Germany will build a military base in Niger to support the UN force in neighboring Mali. According to Germany’s ambassador to Niger, the Germans should play a more active role in the Sahel region and help fight terrorism there. The US and France already have bases in Niger for the same purpose.
Seven Amadou Trogna are released
Seven opposition politicians with ties to former President Hama Amadou are released from prison where they have been sitting since November 2015. Amadou, who came second in the March 2016 presidential election, is in Paris for hospital care.
New rebel group formed in the northeast
A new armed group, called the Justice and Restoration Movement in Niger (MJLN), threatens attacks unless the government takes action against foreign oil companies, whose operations destroy local land according to the rebels. The MJLN also demands that the toubou people group in northeastern Niger receive better education, food and health care.
Boko Haram attacks refugee camps
17th of June
Seven military police officers are killed when Boko Haram attacks a camp where people have fled the Islamist terrorist group.
Dozens of soldiers are killed by Boko Haram
More than 30 Nigerian soldiers are killed in a battle with the Islamist extremist movement Boko Haram near the Nigeria border, the Nigerian Defense Ministry said.
Opposition cancels boycott
The opposition cancels the boycott of the work of Parliament and the Election Commission. The justification states that the National Assembly cannot just be “an echo” of the government’s decision.
New government takes office
President Issoufou forms a new government with 40 ministers from his party PNDS and its allies. Tuaregen Brigi Rafini remains on the Prime Minister’s post, which he has held since 2011.
Amadou is released to the bail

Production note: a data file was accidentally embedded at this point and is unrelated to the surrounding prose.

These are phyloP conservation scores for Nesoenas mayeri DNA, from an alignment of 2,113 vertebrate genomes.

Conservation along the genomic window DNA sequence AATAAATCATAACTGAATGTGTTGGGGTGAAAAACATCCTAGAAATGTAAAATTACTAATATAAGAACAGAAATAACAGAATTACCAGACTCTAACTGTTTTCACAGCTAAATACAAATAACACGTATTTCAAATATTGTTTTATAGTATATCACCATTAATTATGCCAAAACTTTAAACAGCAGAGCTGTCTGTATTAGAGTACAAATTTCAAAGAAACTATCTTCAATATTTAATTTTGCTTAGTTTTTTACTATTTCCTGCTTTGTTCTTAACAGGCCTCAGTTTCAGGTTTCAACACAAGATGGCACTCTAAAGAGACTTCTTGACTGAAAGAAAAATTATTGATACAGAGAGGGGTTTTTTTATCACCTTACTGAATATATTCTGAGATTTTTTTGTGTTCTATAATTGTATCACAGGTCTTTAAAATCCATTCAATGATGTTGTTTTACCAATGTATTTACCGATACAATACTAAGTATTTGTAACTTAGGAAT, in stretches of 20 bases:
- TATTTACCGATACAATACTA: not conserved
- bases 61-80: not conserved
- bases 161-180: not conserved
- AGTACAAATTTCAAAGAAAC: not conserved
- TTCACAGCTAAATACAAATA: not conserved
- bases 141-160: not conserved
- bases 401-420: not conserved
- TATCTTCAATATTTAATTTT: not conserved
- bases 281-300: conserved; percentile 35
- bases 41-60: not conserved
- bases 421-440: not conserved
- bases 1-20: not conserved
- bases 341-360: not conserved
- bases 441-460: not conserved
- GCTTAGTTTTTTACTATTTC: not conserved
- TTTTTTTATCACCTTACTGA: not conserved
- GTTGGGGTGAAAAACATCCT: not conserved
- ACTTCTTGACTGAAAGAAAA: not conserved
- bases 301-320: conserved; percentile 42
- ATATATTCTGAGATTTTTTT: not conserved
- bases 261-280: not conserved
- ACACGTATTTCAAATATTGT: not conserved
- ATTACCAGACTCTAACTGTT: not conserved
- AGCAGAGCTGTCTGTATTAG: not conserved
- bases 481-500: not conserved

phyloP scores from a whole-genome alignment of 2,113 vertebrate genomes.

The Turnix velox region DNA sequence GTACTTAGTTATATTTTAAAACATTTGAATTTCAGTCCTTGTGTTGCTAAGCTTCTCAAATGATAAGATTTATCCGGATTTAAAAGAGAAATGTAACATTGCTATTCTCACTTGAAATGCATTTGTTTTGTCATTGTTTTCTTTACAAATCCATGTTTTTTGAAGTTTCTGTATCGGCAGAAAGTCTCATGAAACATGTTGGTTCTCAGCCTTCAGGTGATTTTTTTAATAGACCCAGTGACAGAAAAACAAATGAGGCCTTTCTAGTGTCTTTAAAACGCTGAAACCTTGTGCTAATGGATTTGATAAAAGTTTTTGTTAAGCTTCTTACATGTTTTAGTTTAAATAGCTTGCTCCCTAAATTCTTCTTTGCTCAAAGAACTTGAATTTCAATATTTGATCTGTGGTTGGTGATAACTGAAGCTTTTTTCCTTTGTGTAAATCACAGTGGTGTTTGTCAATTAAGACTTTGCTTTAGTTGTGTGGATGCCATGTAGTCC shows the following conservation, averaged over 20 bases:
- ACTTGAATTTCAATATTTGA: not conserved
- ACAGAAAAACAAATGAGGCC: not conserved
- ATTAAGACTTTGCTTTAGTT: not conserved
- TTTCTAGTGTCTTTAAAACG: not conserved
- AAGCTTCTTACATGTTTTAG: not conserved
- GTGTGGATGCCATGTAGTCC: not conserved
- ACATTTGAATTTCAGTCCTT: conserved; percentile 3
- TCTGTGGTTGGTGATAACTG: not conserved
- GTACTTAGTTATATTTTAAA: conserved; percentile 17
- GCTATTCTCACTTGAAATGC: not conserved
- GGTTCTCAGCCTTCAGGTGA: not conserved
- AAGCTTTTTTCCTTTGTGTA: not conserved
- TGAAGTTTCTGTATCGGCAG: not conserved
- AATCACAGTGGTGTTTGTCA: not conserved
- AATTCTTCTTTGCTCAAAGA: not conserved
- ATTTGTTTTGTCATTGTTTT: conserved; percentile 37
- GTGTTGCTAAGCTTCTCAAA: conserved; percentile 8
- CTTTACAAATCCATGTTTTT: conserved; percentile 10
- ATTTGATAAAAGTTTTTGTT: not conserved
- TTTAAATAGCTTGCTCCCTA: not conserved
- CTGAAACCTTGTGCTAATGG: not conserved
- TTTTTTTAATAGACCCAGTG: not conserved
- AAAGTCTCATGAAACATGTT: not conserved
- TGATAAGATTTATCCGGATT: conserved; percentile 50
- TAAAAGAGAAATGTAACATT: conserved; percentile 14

Opposition leader Hama Amadou is released from custody of the bail. Amadou, who is in Paris for hospital care, is charged with involvement in human trafficking in infants.
Issoufou given election victory
In the second round of the presidential election, President Issoufou gets 92.5 percent of the vote, announces the election commission, which states the turnout to 56 percent. The opposition, which called for a boycott, claims that only 11 percent of voters participated in the election. Opposition candidate Amadou, who was detained during the electoral movement, is on election day in Paris for medical care. A spokesman for the opposition says Niger from April 2, when Issoufou’s current term expires, will no longer have a legitimate president.
The opposition boycott the second round of the presidential election
The opposition calls on Nigerians to boycott the second round of the presidential election and calls on its representatives in the electoral commission to leave their seats. The reason is that the opposition candidate Hama Amadou has not been able to conduct a regular electoral movement as he is arrested on suspicion of human trafficking.
Election success for Issoufou and PNDS
President Issoufou receives 48, 4 percent of the vote in the presidential election. This means that he does not reach the 50 percent required to avoid a second round of elections on March 20. He is then set against opposition leader Hama Amadou, who gets 17.4 percent of the vote despite being arrested on suspicion of trafficking in children (see November 2015). In the parliamentary elections held simultaneously, the government coalition gets 90 out of 171 seats, 75 of which go to the PNDS. Next largest will be Amadou’s party Moden. The turnout is 66.8 percent.
Possible to vote without a voting card
The Constitutional Court approves the government’s proposal that people who have not had their voting cards should be allowed to vote anyway, if two witnesses can prove their identity. The proposal is criticized by the opposition who say it is an attempt at electoral fraud.
Thousands of schoolchildren are relocating from border areas
In cooperation with the UN, the authorities have since November moved 99 schools from areas that are often attacked by Boko Haram to places further away from the border with Nigeria. According to the government, nearly 6,000 students have been able to resume their studies.
“Voice lengths are reliable”
7 th of January
The French Speaking Organization (OIF) says that the votes are reliable enough to be used in the February presidential election, if some changes are made. Among other things, the OIF proposes to delete 300 non-existent polling stations, as well as 25,000 people who have been registered twice.